Debesmanna – Cranberry mousse
May 27, 2011 § 5 Comments
The past few weeks have been extremely busy, thanks to the big move of last week. And if I thought packing to move was bad, what with all the cooking and crafting accoutrements and printed materials needing to be boxed up, unpacking has been even worse: an irritating combination of “I have too much stuff” and “ugggh that book I wanted to look up something in is at the bottom of a box that is underneath three other boxes.” In short: blegh!
Fortunately, though, I did manage to excavate some cooking magazines from their cardboard boxes, because despite still needing to unpack I am not going to stop cooking. One of the first magazines I found is this month’s copy of Saveur magazine, which features, among others, the cuisine of Latvia.
The recipe that caught my attention when I bought the magazine, and again when I read it this week, is debesmanna, a cranberry mousse made from cranberry juice, farina (cream of wheat), and sugar. From so few ingredients comes a delightfully airy dessert that is so easy to (literally) whip up and is satisfyingly tangy.
I chose this recipe to be my introduction to Latvian cuisine because not only do I love cranberries, but I also was intrigued to learn how so few ingredients would make a mousse. When I served it for dessert I didn’t tell my parents what was in the mousse, aside from cranberry juice, and they were unable to guess the “secret” ingredient. Once I told them what was in it, my mother was immediately reminded of a pudding we had in Turkey that also uses cream of wheat, though if I recall correctly that one had milk and eggs in it. Of course, now that I have a box of cream of wheat I will be researching that other dessert too, but until then I highly recommend trying debesmanna.
Unlike many mousses and the Turkish farina dessert, though, debesmanna is dairy- and egg-free and gets its lightness from air being whipped into it; my best guess is that the gluten in the cream of wheat traps the air in the cranberry and farina mixture. It is fascinating to watch what people think of as a breakfast ingredient transform into a delicious, smooth dessert.
My mother and father prefer debesmanna plain, but I quite like it Latvian style, with a splash of cold milk to temper the sourness of the cranberry. Traditionally the milk is added for richness, so I would suggest not using anything lower-fat than 2% milk, and if you prefer, cream would work well too.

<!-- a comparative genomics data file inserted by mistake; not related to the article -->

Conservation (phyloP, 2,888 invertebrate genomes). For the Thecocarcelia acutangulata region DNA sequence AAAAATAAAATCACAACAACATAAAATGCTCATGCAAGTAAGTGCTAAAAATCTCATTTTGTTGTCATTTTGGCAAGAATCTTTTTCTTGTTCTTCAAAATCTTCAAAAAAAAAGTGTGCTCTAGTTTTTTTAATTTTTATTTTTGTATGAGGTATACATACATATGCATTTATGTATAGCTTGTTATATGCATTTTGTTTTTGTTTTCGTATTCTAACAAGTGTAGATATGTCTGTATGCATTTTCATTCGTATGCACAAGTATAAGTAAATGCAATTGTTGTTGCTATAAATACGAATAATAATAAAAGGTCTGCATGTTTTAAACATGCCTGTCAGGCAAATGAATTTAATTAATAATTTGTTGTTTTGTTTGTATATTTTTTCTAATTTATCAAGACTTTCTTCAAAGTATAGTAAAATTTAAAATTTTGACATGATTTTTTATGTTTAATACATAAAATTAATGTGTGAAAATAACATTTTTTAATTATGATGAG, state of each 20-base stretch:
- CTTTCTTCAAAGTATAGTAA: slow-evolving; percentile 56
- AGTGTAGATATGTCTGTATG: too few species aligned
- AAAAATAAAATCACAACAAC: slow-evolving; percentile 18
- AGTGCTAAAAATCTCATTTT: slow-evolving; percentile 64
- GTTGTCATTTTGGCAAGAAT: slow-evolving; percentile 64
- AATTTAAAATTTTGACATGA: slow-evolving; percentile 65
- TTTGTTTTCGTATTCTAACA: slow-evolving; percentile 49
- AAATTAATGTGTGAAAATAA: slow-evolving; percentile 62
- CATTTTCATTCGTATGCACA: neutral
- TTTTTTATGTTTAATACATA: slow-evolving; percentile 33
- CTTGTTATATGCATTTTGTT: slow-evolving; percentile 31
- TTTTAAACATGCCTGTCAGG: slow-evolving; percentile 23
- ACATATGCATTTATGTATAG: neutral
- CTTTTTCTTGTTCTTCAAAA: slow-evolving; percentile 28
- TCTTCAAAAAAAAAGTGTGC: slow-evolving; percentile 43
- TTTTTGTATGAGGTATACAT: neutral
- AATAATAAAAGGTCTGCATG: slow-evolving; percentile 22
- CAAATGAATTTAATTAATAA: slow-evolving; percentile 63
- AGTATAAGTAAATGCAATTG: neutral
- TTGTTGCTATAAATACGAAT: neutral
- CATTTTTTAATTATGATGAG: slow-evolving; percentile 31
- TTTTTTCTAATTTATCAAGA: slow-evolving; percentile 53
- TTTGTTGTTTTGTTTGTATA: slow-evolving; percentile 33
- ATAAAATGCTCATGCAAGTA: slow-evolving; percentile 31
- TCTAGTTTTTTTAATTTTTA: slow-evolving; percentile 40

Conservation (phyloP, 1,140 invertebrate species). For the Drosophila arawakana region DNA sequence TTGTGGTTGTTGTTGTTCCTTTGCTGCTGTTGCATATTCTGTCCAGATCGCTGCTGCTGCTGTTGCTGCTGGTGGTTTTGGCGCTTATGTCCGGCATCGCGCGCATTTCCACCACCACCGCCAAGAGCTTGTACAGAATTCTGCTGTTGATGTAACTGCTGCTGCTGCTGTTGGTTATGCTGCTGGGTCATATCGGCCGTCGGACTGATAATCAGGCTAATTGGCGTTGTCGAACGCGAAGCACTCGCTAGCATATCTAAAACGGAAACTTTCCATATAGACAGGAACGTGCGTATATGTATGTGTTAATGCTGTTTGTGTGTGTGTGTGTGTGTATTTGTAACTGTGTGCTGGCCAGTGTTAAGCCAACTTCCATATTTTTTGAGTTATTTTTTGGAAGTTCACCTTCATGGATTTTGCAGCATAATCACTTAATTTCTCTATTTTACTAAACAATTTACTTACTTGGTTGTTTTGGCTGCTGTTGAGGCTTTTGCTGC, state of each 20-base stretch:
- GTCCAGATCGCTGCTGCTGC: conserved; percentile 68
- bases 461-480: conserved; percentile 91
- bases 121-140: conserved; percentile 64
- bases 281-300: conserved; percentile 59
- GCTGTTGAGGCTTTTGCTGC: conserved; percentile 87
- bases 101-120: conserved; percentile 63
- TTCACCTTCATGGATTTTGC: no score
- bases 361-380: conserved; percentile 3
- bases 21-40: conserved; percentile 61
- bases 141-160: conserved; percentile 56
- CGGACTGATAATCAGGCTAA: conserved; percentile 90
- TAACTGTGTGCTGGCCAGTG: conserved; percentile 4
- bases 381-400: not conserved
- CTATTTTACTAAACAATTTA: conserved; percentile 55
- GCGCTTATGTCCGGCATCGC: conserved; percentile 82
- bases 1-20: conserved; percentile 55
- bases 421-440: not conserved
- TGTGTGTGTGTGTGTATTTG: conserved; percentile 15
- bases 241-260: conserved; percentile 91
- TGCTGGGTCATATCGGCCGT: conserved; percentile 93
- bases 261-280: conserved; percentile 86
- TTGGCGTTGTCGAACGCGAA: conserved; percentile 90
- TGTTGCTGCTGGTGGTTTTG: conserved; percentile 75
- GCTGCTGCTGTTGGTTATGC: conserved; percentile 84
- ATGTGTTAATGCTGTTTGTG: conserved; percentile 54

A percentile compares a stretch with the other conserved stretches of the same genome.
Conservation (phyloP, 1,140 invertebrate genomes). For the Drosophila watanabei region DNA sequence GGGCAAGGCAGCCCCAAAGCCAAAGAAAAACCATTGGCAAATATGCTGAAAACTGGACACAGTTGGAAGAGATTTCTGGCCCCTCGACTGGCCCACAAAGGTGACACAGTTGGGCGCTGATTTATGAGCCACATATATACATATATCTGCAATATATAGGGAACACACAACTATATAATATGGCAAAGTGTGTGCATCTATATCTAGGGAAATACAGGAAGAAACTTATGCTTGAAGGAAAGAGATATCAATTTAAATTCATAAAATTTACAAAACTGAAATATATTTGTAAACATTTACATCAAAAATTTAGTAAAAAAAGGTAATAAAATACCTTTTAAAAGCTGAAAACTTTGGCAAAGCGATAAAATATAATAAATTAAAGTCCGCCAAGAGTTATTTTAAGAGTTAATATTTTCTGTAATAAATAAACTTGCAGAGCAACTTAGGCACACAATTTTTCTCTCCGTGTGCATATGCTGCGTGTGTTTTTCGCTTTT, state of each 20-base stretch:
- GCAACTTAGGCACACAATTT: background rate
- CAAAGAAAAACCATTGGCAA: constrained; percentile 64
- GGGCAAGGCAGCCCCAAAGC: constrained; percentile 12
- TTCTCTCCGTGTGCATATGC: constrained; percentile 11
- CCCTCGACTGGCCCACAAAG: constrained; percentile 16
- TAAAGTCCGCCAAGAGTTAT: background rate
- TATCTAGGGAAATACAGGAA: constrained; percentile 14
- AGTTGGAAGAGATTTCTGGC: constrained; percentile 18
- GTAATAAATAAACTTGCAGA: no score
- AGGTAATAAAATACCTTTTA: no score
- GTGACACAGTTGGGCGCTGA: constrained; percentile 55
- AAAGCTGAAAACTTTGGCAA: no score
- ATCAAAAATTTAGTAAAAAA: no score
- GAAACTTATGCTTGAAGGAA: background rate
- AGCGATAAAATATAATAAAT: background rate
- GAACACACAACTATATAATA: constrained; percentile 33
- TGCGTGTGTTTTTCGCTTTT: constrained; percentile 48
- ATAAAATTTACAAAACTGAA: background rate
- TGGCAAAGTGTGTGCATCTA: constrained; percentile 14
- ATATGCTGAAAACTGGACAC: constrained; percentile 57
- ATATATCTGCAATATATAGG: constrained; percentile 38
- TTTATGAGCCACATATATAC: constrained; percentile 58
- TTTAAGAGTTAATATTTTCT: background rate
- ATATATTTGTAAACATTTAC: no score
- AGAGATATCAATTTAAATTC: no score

Debesmanna — Cranberry mousse
Adapted from Saveur
Serves six to eight
- Three cups unsweetened cranberry juice
- 1/2 cup granulated sugar
- 1/2 cup farina or cream of wheat (I used two and a half minute cream of wheat)
- Milk, for serving (optional – I’d recommend at least 2% milk)
1. In a saucepan over medium-high heat, bring cranberry juice and sugar to a boil, stirring occasionally to prevent sugar from catching.
2. Stir in cream of wheat, reduce heat to medium-low, and stir constantly until cooked (for regular cream of wheat, about five minutes; for two and a half minute cream of wheat, about two and a half minutes).
3. Transfer cream of wheat-cranberry mixture to a large bowl. Using a mixer, beat mixture on medium-fast speed until doubled in size and it resembles mousse (the original recipe indicates twelve minutes for a stand mixer; as I used a hand mixer, it took slightly longer — about sixteen minutes).
4. Chill at least twenty minutes in the refrigerator to help the mousse set. Remove debesmanna from the refrigerator about twenty minutes before serving. If desired, top Debesmanna with a bit of milk, and enjoy!
Note: I discovered that debesmanna can be made in advance and actually holds its moussiness (we’re going to pretend this is a word) better after a quick rest in the refrigerator, though I think it could also be made up to a day or so in advance and chilled.
Gershenson, Gabriella. “Debesmanna (Cranberry Mousse)” from “Riga Revisited.” Saveur. May 2011: 76. Print.